According to Nick Piecoro of the Arizona Republic, Scott Boras said his client Willie Bloomquist is drawing “a lot of interest” on the free agent market. Yawn. I can’t recall the last time Boras didn’t say that about one of his clients, so the real interesting part of this story is how he ended up hitting free agency in the first place.
Bloomquist declined his portion of a $1.1 million mutual option earlier this week after the Diamondbacks exercised their half. It sounds like Boras had every intention of getting in touch with Diamondbacks about a new deal, but the two sides experienced some miscommunication in the days that followed, complete with a missed phone call from one of Boras’ assistants. As a result, the Diamondbacks signed John McDonald to a two-year, $3 million contract. Depending upon what happens with Aaron Hill and the health of Stephen Drew, Bloomquist may be fairly redundant as far as utility infielders go, which makes it fairly likely he’ll end up elsewhere.
This is probably more energy that Boras hopes to spend on a lower-profile client like Bloomquist, but it’s clear he’s not thrilled with how the situation played out.
“Is it our duty to be in touch with them every hour on the hour so we know nobody else signed?” Boras said. “When you want someone, you go get them. We’re not the employer. They offer the contracts and pay the money. We don’t.
“It sounds to me like what happened is, they got upset when Willie opted out. They got emotional and they went out and signed a guy who hit .169.”
And it’s also fair to say that Boras is just emotional because things didn’t work out exactly as he planned. As someone named Omar (and no, not Minaya) once said, “It’s all in the game.”
The Red Sox inked Cuban outfielder Rusney Castillo to a seven-year, $72.5 million contract back in August 2014. Over parts of three seasons, the 29-year-old has a .679 OPS across 337 plate appearances in the majors and spent the vast majority of the 2016 season at Triple-A Pawtucket.
Castillo had a chance to start things off on the right foot in 2017, but that ship has already sailed. On Thursday against Northeastern at JetBlue Park, Castillo didn’t run out a routine ground ball. He claims he lost track of the outs. Manager John Farrell isn’t happy about the situation. Via Evan Drellich of the Boston Herald:
“Disappointing for a couple of reasons,” Sox manager John Farrell said. “One, he has lost the number of outs. Still, regardless of another of outs, getting down the line is controllable. And for a player in his situation, every little aspect of the game is important. That’s something that was addressed in the moment. He needs to execute the game situation. And for that matter, every player. But that one obviously stood out.”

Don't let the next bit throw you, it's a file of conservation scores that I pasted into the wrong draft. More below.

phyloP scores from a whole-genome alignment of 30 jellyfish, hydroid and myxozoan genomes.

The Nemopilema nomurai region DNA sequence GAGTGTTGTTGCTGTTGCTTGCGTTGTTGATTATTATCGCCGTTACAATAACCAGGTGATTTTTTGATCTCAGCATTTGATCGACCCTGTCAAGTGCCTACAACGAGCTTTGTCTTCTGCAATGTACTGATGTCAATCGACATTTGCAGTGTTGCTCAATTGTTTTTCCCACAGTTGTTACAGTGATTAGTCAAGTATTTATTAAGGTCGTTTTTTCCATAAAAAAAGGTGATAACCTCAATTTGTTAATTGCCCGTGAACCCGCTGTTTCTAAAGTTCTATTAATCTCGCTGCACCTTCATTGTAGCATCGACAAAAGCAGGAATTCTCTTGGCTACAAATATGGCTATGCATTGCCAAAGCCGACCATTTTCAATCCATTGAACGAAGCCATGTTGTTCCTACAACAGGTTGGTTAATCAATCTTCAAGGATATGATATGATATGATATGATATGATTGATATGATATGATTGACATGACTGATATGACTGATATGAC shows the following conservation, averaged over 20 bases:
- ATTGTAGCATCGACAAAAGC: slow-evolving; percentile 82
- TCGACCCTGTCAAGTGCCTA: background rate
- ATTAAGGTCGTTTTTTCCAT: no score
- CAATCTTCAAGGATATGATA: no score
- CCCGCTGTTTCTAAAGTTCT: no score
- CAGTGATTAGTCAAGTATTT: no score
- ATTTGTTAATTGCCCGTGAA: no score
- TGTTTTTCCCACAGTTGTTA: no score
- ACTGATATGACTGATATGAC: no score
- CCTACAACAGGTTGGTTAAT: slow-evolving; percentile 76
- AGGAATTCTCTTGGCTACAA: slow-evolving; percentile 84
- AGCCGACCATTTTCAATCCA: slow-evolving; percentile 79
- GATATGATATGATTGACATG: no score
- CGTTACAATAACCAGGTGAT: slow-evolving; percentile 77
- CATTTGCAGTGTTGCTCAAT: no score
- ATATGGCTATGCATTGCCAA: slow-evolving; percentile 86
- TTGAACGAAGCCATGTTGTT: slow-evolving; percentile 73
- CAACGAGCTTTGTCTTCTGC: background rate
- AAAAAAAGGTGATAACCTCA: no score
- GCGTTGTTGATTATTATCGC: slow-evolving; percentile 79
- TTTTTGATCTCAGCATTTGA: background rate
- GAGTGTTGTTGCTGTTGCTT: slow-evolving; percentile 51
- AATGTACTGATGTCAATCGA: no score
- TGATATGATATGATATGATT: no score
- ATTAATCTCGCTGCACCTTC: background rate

Everyone always makes far too big a deal about running out grounders. It’s a real nit to pick when it’s February 23 and your team just finished playing an exhibition game that is even more meaningless than the other exhibition games that will be played in the coming month.
That being said, Castillo has to prove himself to merit inclusion on the 25-man roster and that means dotting all his i’s and crossing all his t’s. Even if he went hitless all spring, Castillo could have at least said he couldn’t have done anything else better. But on day one, he already gave his team a reason to count him out.
Cubs manager Joe Maddon says C/OF Kyle Schwarber is the frontrunner to bat leadoff for the team this season, CSN Chicago’s Patrick Mooney reports.
Schwarber, 23, has hit out of the leadoff spot only eight times in his young career, but the move up the batting order mostly just means more opportunities for him to swing his potent bat. He hit .246/.355/.487 with 16 home runs and 43 RBI in 273 plate appearances in his rookie season in 2015.
Schwarber suffered serious injuries early in the 2016 season when he collided with teammate Dexter Fowler in the Arizona outfield. He tore the anterior cruciate and lateral collateral ligaments, which everyone thought ended his 2016 season entirely. However, Schwarber returned for the start of the World Series against the Indians. In 20 plate appearances over five games, Schwarber contributed six singles, a double, and three walks.